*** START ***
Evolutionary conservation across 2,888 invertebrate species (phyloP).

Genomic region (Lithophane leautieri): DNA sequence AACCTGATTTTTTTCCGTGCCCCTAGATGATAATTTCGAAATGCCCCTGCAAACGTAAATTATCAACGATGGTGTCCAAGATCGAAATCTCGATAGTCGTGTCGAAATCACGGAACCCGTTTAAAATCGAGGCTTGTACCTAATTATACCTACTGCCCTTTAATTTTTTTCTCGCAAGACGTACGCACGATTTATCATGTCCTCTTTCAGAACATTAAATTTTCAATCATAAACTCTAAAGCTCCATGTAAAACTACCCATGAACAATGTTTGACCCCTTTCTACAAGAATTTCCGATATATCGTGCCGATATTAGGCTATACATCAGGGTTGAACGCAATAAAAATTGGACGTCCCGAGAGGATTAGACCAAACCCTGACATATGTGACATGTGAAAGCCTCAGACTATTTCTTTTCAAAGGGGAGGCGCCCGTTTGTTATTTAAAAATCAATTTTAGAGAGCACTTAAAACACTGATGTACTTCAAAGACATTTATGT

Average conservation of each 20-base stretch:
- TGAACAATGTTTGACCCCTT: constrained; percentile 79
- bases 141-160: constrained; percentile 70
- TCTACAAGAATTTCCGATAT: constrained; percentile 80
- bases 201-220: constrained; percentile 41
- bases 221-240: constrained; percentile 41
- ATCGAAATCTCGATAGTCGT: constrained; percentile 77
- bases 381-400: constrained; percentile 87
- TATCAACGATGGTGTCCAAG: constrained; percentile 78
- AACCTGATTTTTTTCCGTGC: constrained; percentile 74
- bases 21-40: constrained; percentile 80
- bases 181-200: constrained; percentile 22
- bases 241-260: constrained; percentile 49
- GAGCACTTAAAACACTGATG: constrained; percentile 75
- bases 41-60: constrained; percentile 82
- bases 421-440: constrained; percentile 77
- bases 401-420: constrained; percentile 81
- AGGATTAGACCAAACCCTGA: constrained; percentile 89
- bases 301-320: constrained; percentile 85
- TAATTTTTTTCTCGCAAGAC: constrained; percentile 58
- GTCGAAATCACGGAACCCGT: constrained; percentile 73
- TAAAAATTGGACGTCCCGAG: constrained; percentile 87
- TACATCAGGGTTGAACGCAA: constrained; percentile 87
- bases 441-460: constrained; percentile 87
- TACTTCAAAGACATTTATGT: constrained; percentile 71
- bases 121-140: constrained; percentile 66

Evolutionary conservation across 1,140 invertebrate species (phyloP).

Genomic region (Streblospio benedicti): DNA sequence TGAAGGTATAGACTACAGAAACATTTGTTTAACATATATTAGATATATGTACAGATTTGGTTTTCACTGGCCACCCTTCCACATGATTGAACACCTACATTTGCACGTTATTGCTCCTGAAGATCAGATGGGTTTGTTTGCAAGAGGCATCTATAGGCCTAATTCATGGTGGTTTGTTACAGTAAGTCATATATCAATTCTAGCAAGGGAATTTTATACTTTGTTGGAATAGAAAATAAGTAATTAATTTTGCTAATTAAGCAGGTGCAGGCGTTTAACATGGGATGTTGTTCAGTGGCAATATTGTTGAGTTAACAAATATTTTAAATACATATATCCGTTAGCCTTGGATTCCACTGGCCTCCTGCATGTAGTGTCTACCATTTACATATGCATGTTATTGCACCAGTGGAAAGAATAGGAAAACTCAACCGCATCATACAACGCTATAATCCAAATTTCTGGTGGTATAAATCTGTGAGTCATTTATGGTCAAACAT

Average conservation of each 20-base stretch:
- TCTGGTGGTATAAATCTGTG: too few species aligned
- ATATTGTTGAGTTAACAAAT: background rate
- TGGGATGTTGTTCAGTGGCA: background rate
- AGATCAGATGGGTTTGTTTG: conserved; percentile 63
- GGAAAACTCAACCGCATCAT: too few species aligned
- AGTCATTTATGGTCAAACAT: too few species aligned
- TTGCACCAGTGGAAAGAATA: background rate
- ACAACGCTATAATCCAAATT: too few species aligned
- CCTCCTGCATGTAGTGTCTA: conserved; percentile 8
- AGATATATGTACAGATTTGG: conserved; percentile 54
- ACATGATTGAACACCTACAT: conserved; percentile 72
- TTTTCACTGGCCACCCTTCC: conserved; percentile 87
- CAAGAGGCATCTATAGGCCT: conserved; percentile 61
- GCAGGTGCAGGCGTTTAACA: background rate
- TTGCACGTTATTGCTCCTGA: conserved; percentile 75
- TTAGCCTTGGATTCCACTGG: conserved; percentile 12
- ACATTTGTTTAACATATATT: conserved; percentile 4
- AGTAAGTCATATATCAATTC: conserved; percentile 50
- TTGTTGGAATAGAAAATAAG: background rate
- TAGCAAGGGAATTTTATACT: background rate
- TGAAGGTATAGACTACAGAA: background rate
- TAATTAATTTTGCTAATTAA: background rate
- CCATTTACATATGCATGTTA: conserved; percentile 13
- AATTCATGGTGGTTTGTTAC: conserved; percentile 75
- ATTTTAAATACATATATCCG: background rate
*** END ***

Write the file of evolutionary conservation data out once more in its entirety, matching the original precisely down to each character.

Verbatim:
Evolutionary conservation across 2,888 invertebrate species (phyloP).

Genomic region (Lithophane leautieri): DNA sequence AACCTGATTTTTTTCCGTGCCCCTAGATGATAATTTCGAAATGCCCCTGCAAACGTAAATTATCAACGATGGTGTCCAAGATCGAAATCTCGATAGTCGTGTCGAAATCACGGAACCCGTTTAAAATCGAGGCTTGTACCTAATTATACCTACTGCCCTTTAATTTTTTTCTCGCAAGACGTACGCACGATTTATCATGTCCTCTTTCAGAACATTAAATTTTCAATCATAAACTCTAAAGCTCCATGTAAAACTACCCATGAACAATGTTTGACCCCTTTCTACAAGAATTTCCGATATATCGTGCCGATATTAGGCTATACATCAGGGTTGAACGCAATAAAAATTGGACGTCCCGAGAGGATTAGACCAAACCCTGACATATGTGACATGTGAAAGCCTCAGACTATTTCTTTTCAAAGGGGAGGCGCCCGTTTGTTATTTAAAAATCAATTTTAGAGAGCACTTAAAACACTGATGTACTTCAAAGACATTTATGT

Average conservation of each 20-base stretch:
- TGAACAATGTTTGACCCCTT: constrained; percentile 79
- bases 141-160: constrained; percentile 70
- TCTACAAGAATTTCCGATAT: constrained; percentile 80
- bases 201-220: constrained; percentile 41
- bases 221-240: constrained; percentile 41
- ATCGAAATCTCGATAGTCGT: constrained; percentile 77
- bases 381-400: constrained; percentile 87
- TATCAACGATGGTGTCCAAG: constrained; percentile 78
- AACCTGATTTTTTTCCGTGC: constrained; percentile 74
- bases 21-40: constrained; percentile 80
- bases 181-200: constrained; percentile 22
- bases 241-260: constrained; percentile 49
- GAGCACTTAAAACACTGATG: constrained; percentile 75
- bases 41-60: constrained; percentile 82
- bases 421-440: constrained; percentile 77
- bases 401-420: constrained; percentile 81
- AGGATTAGACCAAACCCTGA: constrained; percentile 89
- bases 301-320: constrained; percentile 85
- TAATTTTTTTCTCGCAAGAC: constrained; percentile 58
- GTCGAAATCACGGAACCCGT: constrained; percentile 73
- TAAAAATTGGACGTCCCGAG: constrained; percentile 87
- TACATCAGGGTTGAACGCAA: constrained; percentile 87
- bases 441-460: constrained; percentile 87
- TACTTCAAAGACATTTATGT: constrained; percentile 71
- bases 121-140: constrained; percentile 66

Evolutionary conservation across 1,140 invertebrate species (phyloP).

Genomic region (Streblospio benedicti): DNA sequence TGAAGGTATAGACTACAGAAACATTTGTTTAACATATATTAGATATATGTACAGATTTGGTTTTCACTGGCCACCCTTCCACATGATTGAACACCTACATTTGCACGTTATTGCTCCTGAAGATCAGATGGGTTTGTTTGCAAGAGGCATCTATAGGCCTAATTCATGGTGGTTTGTTACAGTAAGTCATATATCAATTCTAGCAAGGGAATTTTATACTTTGTTGGAATAGAAAATAAGTAATTAATTTTGCTAATTAAGCAGGTGCAGGCGTTTAACATGGGATGTTGTTCAGTGGCAATATTGTTGAGTTAACAAATATTTTAAATACATATATCCGTTAGCCTTGGATTCCACTGGCCTCCTGCATGTAGTGTCTACCATTTACATATGCATGTTATTGCACCAGTGGAAAGAATAGGAAAACTCAACCGCATCATACAACGCTATAATCCAAATTTCTGGTGGTATAAATCTGTGAGTCATTTATGGTCAAACAT

Average conservation of each 20-base stretch:
- TCTGGTGGTATAAATCTGTG: too few species aligned
- ATATTGTTGAGTTAACAAAT: background rate
- TGGGATGTTGTTCAGTGGCA: background rate
- AGATCAGATGGGTTTGTTTG: conserved; percentile 63
- GGAAAACTCAACCGCATCAT: too few species aligned
- AGTCATTTATGGTCAAACAT: too few species aligned
- TTGCACCAGTGGAAAGAATA: background rate
- ACAACGCTATAATCCAAATT: too few species aligned
- CCTCCTGCATGTAGTGTCTA: conserved; percentile 8
- AGATATATGTACAGATTTGG: conserved; percentile 54
- ACATGATTGAACACCTACAT: conserved; percentile 72
- TTTTCACTGGCCACCCTTCC: conserved; percentile 87
- CAAGAGGCATCTATAGGCCT: conserved; percentile 61
- GCAGGTGCAGGCGTTTAACA: background rate
- TTGCACGTTATTGCTCCTGA: conserved; percentile 75
- TTAGCCTTGGATTCCACTGG: conserved; percentile 12
- ACATTTGTTTAACATATATT: conserved; percentile 4
- AGTAAGTCATATATCAATTC: conserved; percentile 50
- TTGTTGGAATAGAAAATAAG: background rate
- TAGCAAGGGAATTTTATACT: background rate
- TGAAGGTATAGACTACAGAA: background rate
- TAATTAATTTTGCTAATTAA: background rate
- CCATTTACATATGCATGTTA: conserved; percentile 13
- AATTCATGGTGGTTTGTTAC: conserved; percentile 75
- ATTTTAAATACATATATCCG: background rate